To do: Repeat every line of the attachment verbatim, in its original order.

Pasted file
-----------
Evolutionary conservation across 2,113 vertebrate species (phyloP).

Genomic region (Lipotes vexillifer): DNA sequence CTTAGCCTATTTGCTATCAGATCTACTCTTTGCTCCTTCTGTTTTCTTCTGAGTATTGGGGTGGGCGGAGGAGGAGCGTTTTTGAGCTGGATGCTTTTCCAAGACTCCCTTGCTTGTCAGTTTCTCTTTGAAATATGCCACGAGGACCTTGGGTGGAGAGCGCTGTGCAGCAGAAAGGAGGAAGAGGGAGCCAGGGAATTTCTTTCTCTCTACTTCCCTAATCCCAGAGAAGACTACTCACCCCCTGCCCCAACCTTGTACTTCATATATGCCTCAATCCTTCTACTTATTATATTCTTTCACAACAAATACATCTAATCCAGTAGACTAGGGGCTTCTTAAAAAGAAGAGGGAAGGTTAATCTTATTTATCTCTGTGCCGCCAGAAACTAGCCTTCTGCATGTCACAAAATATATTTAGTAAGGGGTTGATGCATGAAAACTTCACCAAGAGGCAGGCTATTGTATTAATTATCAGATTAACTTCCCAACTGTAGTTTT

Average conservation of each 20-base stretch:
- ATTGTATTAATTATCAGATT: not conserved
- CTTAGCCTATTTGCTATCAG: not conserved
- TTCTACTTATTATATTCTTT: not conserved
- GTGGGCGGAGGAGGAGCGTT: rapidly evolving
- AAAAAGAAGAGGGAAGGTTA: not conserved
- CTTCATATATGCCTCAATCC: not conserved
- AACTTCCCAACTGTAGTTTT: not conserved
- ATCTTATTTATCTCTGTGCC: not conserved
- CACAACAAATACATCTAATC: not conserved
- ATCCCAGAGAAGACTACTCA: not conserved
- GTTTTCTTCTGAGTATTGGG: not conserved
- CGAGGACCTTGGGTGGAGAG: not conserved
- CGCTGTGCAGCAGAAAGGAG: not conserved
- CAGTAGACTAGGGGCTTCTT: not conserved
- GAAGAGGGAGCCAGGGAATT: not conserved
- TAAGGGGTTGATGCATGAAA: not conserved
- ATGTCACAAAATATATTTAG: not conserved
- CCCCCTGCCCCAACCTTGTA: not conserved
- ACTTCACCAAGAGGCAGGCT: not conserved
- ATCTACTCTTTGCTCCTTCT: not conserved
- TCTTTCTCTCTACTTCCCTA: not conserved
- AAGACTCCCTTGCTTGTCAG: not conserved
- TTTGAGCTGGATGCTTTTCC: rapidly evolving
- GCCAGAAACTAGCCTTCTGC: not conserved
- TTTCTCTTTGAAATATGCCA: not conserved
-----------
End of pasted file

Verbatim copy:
Evolutionary conservation across 2,113 vertebrate species (phyloP).

Genomic region (Lipotes vexillifer): DNA sequence CTTAGCCTATTTGCTATCAGATCTACTCTTTGCTCCTTCTGTTTTCTTCTGAGTATTGGGGTGGGCGGAGGAGGAGCGTTTTTGAGCTGGATGCTTTTCCAAGACTCCCTTGCTTGTCAGTTTCTCTTTGAAATATGCCACGAGGACCTTGGGTGGAGAGCGCTGTGCAGCAGAAAGGAGGAAGAGGGAGCCAGGGAATTTCTTTCTCTCTACTTCCCTAATCCCAGAGAAGACTACTCACCCCCTGCCCCAACCTTGTACTTCATATATGCCTCAATCCTTCTACTTATTATATTCTTTCACAACAAATACATCTAATCCAGTAGACTAGGGGCTTCTTAAAAAGAAGAGGGAAGGTTAATCTTATTTATCTCTGTGCCGCCAGAAACTAGCCTTCTGCATGTCACAAAATATATTTAGTAAGGGGTTGATGCATGAAAACTTCACCAAGAGGCAGGCTATTGTATTAATTATCAGATTAACTTCCCAACTGTAGTTTT

Average conservation of each 20-base stretch:
- ATTGTATTAATTATCAGATT: not conserved
- CTTAGCCTATTTGCTATCAG: not conserved
- TTCTACTTATTATATTCTTT: not conserved
- GTGGGCGGAGGAGGAGCGTT: rapidly evolving
- AAAAAGAAGAGGGAAGGTTA: not conserved
- CTTCATATATGCCTCAATCC: not conserved
- AACTTCCCAACTGTAGTTTT: not conserved
- ATCTTATTTATCTCTGTGCC: not conserved
- CACAACAAATACATCTAATC: not conserved
- ATCCCAGAGAAGACTACTCA: not conserved
- GTTTTCTTCTGAGTATTGGG: not conserved
- CGAGGACCTTGGGTGGAGAG: not conserved
- CGCTGTGCAGCAGAAAGGAG: not conserved
- CAGTAGACTAGGGGCTTCTT: not conserved
- GAAGAGGGAGCCAGGGAATT: not conserved
- TAAGGGGTTGATGCATGAAA: not conserved
- ATGTCACAAAATATATTTAG: not conserved
- CCCCCTGCCCCAACCTTGTA: not conserved
- ACTTCACCAAGAGGCAGGCT: not conserved
- ATCTACTCTTTGCTCCTTCT: not conserved
- TCTTTCTCTCTACTTCCCTA: not conserved
- AAGACTCCCTTGCTTGTCAG: not conserved
- TTTGAGCTGGATGCTTTTCC: rapidly evolving
- GCCAGAAACTAGCCTTCTGC: not conserved
- TTTCTCTTTGAAATATGCCA: not conserved